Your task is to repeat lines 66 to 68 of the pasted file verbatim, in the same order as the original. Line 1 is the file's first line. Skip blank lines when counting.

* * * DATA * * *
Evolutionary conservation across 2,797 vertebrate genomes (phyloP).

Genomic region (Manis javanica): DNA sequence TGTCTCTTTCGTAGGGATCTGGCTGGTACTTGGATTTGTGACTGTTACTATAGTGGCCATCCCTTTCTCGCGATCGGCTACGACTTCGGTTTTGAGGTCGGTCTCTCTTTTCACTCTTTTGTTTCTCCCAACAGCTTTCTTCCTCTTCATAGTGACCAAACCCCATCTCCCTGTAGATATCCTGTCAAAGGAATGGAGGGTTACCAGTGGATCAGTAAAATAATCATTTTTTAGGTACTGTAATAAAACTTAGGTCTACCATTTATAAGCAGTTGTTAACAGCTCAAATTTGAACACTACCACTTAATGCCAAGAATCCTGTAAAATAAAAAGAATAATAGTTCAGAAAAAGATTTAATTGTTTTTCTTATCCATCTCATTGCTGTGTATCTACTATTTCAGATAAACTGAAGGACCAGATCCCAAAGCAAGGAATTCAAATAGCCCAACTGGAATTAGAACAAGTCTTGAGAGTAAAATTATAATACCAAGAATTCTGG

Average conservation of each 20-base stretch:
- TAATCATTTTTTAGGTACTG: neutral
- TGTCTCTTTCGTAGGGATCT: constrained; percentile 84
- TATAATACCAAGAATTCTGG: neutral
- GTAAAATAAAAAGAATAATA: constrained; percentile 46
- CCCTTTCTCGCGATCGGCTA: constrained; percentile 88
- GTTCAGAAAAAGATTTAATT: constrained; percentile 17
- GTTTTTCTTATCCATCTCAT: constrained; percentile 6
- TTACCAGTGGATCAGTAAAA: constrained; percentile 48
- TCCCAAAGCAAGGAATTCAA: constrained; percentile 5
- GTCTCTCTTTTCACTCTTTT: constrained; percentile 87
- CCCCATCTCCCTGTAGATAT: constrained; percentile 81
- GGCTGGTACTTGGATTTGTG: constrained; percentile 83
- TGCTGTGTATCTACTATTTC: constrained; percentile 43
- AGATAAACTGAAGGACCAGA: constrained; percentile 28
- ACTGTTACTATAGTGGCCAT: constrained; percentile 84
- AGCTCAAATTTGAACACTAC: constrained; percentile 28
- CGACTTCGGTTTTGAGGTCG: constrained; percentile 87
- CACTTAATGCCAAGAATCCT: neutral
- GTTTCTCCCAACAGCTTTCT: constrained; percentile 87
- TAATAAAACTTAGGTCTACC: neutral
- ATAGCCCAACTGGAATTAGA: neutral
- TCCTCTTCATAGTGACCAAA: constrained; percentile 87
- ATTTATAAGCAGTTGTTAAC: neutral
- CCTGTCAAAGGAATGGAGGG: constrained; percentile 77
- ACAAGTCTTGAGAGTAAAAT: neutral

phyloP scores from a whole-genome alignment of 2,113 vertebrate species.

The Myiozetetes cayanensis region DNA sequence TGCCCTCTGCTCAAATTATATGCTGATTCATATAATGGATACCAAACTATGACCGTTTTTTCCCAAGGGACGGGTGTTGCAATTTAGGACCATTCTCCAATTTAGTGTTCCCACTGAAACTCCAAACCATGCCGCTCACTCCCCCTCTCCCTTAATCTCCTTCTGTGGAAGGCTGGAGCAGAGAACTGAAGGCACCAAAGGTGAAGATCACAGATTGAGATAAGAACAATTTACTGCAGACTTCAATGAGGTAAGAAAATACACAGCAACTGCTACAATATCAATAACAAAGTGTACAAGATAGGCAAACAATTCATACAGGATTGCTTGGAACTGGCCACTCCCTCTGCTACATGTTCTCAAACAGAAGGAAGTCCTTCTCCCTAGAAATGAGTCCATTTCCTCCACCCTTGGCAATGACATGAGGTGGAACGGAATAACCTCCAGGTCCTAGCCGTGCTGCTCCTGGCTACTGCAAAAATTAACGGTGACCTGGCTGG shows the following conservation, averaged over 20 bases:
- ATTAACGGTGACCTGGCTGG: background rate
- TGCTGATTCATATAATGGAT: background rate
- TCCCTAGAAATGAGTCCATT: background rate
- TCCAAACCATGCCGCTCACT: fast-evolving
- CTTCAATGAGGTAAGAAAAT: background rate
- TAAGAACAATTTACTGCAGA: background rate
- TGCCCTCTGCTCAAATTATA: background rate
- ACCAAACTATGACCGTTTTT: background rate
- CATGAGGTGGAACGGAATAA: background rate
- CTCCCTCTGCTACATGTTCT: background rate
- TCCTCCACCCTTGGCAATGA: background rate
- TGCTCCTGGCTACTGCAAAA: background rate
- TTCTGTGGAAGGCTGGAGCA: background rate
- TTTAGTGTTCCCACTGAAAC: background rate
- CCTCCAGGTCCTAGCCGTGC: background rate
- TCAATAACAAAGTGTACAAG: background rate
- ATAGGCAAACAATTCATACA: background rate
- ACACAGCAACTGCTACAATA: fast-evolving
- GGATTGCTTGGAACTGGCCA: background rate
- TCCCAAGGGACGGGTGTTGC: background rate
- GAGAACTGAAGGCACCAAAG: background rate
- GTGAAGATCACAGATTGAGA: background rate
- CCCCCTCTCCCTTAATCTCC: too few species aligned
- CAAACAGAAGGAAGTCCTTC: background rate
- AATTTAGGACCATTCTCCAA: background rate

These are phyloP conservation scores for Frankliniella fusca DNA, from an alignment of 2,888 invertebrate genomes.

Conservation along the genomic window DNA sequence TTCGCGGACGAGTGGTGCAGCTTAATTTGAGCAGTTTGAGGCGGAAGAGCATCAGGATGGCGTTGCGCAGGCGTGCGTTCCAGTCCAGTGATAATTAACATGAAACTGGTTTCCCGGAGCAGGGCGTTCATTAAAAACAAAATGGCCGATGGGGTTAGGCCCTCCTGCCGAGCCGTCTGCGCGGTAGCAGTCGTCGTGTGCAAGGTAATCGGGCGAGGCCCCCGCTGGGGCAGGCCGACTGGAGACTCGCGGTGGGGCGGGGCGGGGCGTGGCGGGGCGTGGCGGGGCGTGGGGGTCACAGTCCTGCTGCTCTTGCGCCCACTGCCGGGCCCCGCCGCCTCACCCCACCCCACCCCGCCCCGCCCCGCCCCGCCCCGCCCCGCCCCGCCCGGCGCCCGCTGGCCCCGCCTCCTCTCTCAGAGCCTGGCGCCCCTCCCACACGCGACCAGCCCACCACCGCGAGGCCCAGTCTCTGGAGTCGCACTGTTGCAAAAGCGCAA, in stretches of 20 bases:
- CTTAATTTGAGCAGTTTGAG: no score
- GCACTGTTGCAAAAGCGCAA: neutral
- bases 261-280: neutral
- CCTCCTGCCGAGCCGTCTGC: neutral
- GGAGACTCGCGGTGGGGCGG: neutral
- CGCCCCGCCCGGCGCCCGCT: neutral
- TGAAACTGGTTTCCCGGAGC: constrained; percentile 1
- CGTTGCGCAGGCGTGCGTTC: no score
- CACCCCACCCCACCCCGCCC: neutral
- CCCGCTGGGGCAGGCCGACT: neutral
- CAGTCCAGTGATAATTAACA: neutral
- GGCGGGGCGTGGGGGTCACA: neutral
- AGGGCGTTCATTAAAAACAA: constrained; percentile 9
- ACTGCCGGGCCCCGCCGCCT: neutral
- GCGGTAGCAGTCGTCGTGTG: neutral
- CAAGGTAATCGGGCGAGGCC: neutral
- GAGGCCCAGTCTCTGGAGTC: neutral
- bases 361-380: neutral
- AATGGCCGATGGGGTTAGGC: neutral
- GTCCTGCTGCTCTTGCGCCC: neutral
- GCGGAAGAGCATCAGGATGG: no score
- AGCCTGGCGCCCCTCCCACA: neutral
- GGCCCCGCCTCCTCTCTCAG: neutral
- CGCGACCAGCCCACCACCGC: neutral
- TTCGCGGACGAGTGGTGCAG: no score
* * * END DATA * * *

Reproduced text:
- CACCCCACCCCACCCCGCCC: neutral
- CCCGCTGGGGCAGGCCGACT: neutral
- CAGTCCAGTGATAATTAACA: neutral